The oven is of a Gueulard (‘Neck’) type oven which made its appearance in the 1800s. It is a ‘white’ oven by design, meaning that fire is built in a firing chamber, and only the flame is brought into baking chamber. Traditionally fired from below the hearth, La Motte’s choice is a re-invention with a unique triangular shape, two flues and a side-firing chamber. The ’neck’ is replaced with a ‘gate' which allows the flames to shoot into the baking chamber from the side firing chamber.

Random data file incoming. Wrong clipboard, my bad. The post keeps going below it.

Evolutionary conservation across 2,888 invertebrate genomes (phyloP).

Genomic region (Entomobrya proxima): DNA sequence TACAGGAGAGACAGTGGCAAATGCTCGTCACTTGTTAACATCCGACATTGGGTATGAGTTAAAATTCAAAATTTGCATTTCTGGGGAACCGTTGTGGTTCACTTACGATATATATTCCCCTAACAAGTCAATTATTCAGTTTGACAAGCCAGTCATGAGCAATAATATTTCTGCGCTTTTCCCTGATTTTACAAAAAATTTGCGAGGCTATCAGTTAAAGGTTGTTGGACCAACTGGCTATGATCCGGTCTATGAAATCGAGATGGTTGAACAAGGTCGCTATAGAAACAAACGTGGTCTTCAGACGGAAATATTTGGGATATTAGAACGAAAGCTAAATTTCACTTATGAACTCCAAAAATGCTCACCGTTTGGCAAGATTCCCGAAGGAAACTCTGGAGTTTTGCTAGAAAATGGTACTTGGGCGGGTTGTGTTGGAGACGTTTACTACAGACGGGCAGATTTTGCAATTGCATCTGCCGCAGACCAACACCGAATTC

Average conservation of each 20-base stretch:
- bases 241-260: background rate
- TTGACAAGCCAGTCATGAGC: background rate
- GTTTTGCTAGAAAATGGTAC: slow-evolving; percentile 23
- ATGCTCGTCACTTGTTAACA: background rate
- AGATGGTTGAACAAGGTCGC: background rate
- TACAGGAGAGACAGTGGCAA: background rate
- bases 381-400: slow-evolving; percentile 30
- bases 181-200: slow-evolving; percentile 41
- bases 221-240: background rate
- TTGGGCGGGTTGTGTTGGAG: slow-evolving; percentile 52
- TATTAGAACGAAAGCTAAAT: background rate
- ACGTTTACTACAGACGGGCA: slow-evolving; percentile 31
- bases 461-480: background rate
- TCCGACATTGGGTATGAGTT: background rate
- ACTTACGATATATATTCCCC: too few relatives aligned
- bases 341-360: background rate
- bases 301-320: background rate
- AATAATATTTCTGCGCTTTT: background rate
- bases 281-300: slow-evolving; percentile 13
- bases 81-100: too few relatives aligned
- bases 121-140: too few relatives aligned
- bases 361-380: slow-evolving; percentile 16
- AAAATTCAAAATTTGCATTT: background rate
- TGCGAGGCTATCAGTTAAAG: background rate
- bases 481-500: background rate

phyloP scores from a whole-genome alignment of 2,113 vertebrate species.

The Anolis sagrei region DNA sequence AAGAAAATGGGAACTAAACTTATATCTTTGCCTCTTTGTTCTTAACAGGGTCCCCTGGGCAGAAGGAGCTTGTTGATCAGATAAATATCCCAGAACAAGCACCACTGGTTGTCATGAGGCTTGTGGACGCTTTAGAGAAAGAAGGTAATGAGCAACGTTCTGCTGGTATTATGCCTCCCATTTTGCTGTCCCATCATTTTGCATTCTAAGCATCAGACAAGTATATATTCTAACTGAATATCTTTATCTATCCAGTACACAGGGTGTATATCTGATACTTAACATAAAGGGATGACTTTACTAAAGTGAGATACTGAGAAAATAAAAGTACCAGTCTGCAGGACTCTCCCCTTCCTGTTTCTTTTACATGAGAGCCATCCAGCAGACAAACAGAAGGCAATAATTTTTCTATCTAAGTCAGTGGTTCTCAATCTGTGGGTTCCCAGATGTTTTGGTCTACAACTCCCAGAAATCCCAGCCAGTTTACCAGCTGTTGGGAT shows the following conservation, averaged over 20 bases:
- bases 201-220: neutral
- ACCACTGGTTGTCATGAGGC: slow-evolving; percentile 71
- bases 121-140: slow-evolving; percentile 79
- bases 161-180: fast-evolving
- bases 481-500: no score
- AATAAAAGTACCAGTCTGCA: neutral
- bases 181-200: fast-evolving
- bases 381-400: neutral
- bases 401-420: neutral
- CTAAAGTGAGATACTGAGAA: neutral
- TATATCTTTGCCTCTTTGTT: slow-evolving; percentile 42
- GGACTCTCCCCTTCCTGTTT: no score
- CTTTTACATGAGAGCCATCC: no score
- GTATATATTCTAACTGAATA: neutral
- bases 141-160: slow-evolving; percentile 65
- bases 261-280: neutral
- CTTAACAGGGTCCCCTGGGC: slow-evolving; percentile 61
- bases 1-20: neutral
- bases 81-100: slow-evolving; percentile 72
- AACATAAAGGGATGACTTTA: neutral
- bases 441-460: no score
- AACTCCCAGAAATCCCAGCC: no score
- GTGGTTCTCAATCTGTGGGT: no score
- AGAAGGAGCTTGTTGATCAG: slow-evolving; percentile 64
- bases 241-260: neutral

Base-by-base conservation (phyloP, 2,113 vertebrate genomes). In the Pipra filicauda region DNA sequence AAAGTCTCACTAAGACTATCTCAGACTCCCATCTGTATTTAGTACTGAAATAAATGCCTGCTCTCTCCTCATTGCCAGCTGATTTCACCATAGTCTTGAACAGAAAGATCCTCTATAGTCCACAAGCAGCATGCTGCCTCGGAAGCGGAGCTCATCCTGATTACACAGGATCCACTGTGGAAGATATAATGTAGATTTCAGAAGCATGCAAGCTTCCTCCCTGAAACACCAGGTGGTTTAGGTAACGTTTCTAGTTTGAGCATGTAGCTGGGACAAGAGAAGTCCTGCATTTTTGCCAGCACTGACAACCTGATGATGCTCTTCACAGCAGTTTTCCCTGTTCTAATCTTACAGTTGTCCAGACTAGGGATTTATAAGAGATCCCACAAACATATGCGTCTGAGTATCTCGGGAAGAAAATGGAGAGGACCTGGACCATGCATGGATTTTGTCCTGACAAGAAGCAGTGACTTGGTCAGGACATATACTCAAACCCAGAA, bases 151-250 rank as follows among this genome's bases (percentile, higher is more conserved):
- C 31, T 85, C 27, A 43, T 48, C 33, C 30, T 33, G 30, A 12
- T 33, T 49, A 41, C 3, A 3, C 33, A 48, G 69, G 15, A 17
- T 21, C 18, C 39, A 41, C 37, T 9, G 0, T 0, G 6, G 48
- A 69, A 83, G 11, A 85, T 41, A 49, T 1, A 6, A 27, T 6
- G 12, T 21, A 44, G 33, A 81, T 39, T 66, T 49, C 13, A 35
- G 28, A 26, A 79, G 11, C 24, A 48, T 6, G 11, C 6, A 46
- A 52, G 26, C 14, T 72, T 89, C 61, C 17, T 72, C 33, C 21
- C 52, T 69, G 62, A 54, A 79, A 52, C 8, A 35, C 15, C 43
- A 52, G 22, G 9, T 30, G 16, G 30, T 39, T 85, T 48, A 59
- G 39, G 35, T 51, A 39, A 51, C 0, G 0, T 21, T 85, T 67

This type of wood-fired oven allows the oven to heat in between the different loads of bread to bake more continuously throughout the night and day. It was designed and produced by Four Grand-mere in France and assembled at La Motte. Aesthetically and stylistically, this type of oven was first produced during the end of the industrial revolution introducing steel, water, and steam to the artisan baking process. The period by which La Motte’s baking and milling program finds its inspiration.